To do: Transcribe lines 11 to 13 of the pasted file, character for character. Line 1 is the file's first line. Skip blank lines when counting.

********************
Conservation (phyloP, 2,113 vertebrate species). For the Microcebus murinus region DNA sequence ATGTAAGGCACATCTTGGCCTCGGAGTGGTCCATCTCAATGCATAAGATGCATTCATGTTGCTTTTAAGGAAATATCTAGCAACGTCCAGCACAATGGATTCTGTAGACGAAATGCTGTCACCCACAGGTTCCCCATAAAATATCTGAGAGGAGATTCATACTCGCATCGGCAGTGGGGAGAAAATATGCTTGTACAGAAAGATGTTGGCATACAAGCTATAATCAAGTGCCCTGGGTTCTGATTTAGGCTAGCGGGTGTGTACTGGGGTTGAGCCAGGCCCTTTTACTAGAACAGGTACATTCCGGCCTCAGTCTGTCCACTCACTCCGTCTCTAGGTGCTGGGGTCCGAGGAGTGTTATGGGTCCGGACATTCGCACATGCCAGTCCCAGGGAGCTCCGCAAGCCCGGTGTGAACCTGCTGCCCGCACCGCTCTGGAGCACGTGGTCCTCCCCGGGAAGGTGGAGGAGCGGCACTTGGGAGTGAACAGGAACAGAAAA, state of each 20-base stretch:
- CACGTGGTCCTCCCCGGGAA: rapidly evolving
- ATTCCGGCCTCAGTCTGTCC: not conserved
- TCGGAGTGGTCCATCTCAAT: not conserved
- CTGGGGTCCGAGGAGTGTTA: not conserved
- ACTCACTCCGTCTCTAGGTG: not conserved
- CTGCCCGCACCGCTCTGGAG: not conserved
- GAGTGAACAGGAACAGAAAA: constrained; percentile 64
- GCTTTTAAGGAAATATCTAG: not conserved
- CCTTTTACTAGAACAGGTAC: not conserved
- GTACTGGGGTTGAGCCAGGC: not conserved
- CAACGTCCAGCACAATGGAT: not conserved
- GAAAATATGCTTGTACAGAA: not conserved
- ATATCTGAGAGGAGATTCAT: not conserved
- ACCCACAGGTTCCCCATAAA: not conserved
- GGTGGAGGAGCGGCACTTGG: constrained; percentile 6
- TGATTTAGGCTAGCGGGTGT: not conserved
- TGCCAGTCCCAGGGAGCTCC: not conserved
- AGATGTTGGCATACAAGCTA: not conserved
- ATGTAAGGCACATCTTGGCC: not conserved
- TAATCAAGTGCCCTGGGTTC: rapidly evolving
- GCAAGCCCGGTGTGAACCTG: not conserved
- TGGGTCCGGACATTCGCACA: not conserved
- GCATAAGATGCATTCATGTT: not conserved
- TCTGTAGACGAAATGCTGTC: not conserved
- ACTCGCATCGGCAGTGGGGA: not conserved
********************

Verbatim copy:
- GTACTGGGGTTGAGCCAGGC: not conserved
- CAACGTCCAGCACAATGGAT: not conserved
- GAAAATATGCTTGTACAGAA: not conserved